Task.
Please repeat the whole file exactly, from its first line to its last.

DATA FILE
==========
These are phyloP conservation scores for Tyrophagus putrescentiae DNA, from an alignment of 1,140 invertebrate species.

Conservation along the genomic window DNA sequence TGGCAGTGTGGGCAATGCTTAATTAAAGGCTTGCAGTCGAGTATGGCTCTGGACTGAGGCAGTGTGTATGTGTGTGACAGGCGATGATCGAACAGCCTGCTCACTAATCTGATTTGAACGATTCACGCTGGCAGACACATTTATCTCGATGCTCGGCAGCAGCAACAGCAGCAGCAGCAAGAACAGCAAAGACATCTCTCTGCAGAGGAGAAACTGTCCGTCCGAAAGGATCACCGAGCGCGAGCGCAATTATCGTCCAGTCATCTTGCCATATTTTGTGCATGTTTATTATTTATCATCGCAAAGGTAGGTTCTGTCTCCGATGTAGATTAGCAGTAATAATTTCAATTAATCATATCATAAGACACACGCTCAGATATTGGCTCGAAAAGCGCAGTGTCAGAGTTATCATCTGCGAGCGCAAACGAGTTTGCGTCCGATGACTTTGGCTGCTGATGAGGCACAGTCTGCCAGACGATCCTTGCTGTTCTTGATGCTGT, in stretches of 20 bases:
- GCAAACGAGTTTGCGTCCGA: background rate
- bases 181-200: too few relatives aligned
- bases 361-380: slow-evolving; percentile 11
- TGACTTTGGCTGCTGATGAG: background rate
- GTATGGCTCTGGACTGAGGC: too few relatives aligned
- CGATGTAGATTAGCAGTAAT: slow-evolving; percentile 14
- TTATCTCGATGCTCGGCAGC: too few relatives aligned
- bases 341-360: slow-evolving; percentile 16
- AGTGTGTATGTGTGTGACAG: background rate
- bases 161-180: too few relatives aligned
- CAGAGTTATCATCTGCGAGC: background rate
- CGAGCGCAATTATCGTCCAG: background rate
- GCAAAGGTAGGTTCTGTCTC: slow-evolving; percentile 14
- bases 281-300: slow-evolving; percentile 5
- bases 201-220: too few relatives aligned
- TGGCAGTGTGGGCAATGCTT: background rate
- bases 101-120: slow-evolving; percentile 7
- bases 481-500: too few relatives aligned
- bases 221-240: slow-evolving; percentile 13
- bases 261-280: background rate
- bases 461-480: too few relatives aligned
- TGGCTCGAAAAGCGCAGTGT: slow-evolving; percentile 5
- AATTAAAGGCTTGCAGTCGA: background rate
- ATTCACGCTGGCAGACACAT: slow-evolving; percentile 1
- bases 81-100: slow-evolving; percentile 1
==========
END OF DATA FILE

These are phyloP conservation scores for Tyrophagus putrescentiae DNA, from an alignment of 1,140 invertebrate species.

Conservation along the genomic window DNA sequence TGGCAGTGTGGGCAATGCTTAATTAAAGGCTTGCAGTCGAGTATGGCTCTGGACTGAGGCAGTGTGTATGTGTGTGACAGGCGATGATCGAACAGCCTGCTCACTAATCTGATTTGAACGATTCACGCTGGCAGACACATTTATCTCGATGCTCGGCAGCAGCAACAGCAGCAGCAGCAAGAACAGCAAAGACATCTCTCTGCAGAGGAGAAACTGTCCGTCCGAAAGGATCACCGAGCGCGAGCGCAATTATCGTCCAGTCATCTTGCCATATTTTGTGCATGTTTATTATTTATCATCGCAAAGGTAGGTTCTGTCTCCGATGTAGATTAGCAGTAATAATTTCAATTAATCATATCATAAGACACACGCTCAGATATTGGCTCGAAAAGCGCAGTGTCAGAGTTATCATCTGCGAGCGCAAACGAGTTTGCGTCCGATGACTTTGGCTGCTGATGAGGCACAGTCTGCCAGACGATCCTTGCTGTTCTTGATGCTGT, in stretches of 20 bases:
- GCAAACGAGTTTGCGTCCGA: background rate
- bases 181-200: too few relatives aligned
- bases 361-380: slow-evolving; percentile 11
- TGACTTTGGCTGCTGATGAG: background rate
- GTATGGCTCTGGACTGAGGC: too few relatives aligned
- CGATGTAGATTAGCAGTAAT: slow-evolving; percentile 14
- TTATCTCGATGCTCGGCAGC: too few relatives aligned
- bases 341-360: slow-evolving; percentile 16
- AGTGTGTATGTGTGTGACAG: background rate
- bases 161-180: too few relatives aligned
- CAGAGTTATCATCTGCGAGC: background rate
- CGAGCGCAATTATCGTCCAG: background rate
- GCAAAGGTAGGTTCTGTCTC: slow-evolving; percentile 14
- bases 281-300: slow-evolving; percentile 5
- bases 201-220: too few relatives aligned
- TGGCAGTGTGGGCAATGCTT: background rate
- bases 101-120: slow-evolving; percentile 7
- bases 481-500: too few relatives aligned
- bases 221-240: slow-evolving; percentile 13
- bases 261-280: background rate
- bases 461-480: too few relatives aligned
- TGGCTCGAAAAGCGCAGTGT: slow-evolving; percentile 5
- AATTAAAGGCTTGCAGTCGA: background rate
- ATTCACGCTGGCAGACACAT: slow-evolving; percentile 1
- bases 81-100: slow-evolving; percentile 1